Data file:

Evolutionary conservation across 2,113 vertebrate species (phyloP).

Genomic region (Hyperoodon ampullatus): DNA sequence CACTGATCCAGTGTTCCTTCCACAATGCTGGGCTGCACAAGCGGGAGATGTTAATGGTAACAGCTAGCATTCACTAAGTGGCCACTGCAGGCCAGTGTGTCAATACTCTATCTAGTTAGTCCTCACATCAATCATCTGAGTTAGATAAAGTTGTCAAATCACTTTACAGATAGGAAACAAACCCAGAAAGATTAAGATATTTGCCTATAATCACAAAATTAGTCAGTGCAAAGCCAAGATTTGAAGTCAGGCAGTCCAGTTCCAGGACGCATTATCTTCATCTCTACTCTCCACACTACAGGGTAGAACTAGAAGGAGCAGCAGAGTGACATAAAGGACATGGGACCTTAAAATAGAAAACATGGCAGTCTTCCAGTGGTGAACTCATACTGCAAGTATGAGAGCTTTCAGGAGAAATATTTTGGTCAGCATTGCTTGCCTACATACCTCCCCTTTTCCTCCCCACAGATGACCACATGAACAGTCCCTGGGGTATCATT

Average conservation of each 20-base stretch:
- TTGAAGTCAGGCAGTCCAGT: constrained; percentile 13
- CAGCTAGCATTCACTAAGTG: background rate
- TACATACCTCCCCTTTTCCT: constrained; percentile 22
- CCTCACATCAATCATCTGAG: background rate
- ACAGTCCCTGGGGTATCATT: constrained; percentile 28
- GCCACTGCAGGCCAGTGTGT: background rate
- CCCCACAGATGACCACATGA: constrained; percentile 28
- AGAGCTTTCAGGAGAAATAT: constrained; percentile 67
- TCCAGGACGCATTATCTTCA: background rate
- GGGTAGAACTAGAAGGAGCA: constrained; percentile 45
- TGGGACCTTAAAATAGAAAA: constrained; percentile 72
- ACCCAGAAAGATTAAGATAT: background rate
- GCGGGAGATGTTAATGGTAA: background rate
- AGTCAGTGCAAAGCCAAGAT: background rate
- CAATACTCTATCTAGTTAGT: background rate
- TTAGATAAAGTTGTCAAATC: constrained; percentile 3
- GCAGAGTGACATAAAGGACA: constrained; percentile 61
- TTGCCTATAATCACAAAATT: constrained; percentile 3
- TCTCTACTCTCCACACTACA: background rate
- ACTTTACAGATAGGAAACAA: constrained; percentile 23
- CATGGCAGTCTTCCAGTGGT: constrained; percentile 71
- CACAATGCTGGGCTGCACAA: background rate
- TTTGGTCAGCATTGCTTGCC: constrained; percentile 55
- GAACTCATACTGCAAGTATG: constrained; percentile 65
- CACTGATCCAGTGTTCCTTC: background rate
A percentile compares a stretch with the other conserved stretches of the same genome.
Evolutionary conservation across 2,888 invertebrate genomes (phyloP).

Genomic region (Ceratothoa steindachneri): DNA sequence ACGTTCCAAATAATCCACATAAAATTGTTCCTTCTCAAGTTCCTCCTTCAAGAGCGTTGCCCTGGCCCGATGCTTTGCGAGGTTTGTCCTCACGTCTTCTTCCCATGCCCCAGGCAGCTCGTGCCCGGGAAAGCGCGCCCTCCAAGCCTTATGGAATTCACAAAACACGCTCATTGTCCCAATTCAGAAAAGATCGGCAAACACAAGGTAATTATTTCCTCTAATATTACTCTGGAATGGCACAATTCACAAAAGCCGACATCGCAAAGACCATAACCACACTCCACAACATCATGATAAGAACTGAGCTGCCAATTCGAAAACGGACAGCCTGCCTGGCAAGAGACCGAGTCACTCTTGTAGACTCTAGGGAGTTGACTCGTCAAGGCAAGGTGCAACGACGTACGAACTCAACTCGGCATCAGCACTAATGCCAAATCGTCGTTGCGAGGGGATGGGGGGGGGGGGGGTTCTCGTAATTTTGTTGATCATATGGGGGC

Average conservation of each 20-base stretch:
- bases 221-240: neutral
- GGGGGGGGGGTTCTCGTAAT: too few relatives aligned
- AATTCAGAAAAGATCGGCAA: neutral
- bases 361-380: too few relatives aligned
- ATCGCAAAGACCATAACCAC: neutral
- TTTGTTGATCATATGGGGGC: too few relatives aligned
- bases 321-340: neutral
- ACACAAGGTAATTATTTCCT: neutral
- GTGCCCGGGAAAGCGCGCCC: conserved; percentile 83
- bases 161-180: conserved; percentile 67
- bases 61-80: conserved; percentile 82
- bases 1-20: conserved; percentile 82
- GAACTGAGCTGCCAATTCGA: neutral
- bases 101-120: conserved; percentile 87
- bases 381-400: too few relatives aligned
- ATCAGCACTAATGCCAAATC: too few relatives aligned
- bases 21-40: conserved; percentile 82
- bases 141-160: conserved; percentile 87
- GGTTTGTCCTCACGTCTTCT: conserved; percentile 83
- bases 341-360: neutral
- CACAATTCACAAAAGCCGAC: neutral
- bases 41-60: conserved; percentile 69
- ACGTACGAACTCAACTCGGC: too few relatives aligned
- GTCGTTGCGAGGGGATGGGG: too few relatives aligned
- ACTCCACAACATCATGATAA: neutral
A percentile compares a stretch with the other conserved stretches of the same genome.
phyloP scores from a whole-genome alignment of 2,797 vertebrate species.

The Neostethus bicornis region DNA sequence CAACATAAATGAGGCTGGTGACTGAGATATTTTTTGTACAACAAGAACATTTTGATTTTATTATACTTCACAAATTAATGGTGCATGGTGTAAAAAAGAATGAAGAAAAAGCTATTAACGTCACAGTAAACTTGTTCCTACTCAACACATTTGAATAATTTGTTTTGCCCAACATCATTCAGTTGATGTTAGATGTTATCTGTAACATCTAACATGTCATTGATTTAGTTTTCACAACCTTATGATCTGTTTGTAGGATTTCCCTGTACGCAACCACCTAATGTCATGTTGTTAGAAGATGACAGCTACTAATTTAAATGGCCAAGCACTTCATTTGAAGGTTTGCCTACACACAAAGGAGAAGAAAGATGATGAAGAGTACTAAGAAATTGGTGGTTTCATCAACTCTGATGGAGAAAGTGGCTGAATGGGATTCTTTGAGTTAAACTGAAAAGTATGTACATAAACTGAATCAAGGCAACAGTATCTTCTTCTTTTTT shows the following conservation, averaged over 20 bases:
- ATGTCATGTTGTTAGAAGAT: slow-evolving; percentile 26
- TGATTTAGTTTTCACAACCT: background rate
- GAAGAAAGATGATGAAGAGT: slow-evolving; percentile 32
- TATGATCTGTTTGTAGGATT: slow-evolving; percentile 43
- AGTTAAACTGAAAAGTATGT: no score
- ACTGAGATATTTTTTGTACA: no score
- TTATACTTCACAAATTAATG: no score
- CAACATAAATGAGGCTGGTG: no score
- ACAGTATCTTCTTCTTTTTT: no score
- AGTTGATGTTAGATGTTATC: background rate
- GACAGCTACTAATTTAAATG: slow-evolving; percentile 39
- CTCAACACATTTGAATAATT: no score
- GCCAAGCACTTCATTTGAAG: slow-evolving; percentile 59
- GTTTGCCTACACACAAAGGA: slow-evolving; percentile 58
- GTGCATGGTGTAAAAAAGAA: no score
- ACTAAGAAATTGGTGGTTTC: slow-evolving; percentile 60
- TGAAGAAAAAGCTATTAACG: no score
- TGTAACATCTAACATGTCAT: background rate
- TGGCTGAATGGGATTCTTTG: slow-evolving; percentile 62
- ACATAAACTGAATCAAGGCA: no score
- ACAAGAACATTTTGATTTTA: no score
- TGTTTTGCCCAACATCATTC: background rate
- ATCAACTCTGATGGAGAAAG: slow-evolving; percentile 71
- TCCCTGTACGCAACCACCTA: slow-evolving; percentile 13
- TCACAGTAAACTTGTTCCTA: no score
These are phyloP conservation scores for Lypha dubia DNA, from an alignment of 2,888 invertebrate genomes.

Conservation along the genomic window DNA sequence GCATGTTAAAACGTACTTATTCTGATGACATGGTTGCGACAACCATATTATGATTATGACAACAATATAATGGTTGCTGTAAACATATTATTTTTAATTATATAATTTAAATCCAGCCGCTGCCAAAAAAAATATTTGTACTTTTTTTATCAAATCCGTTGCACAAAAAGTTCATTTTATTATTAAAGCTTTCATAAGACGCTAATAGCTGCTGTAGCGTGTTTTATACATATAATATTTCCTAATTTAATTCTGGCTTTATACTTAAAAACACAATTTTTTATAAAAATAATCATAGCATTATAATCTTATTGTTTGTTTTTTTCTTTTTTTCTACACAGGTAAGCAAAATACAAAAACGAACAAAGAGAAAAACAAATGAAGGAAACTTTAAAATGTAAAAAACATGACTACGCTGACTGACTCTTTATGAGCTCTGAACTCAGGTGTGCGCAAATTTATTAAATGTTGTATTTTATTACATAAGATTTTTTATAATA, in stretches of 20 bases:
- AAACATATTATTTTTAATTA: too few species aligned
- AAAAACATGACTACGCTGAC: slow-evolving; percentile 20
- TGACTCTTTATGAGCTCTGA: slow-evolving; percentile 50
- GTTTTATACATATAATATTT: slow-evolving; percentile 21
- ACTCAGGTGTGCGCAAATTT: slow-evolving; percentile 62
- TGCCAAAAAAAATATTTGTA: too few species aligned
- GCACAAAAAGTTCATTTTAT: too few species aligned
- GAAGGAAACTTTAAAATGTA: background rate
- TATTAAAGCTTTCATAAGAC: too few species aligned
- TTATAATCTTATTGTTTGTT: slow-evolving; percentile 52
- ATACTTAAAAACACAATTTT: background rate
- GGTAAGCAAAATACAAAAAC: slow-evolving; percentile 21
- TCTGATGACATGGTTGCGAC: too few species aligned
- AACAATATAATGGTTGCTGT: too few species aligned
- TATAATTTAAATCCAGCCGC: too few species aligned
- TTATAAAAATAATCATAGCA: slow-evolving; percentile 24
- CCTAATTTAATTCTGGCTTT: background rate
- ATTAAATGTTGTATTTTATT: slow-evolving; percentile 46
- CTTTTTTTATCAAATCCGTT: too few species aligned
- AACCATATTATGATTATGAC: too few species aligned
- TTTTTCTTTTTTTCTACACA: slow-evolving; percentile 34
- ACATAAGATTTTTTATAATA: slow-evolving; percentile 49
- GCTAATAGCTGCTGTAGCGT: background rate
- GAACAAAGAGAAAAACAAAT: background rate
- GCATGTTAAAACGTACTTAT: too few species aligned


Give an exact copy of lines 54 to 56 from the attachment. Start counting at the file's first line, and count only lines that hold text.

- bases 41-60: conserved; percentile 69
- ACGTACGAACTCAACTCGGC: too few relatives aligned
- GTCGTTGCGAGGGGATGGGG: too few relatives aligned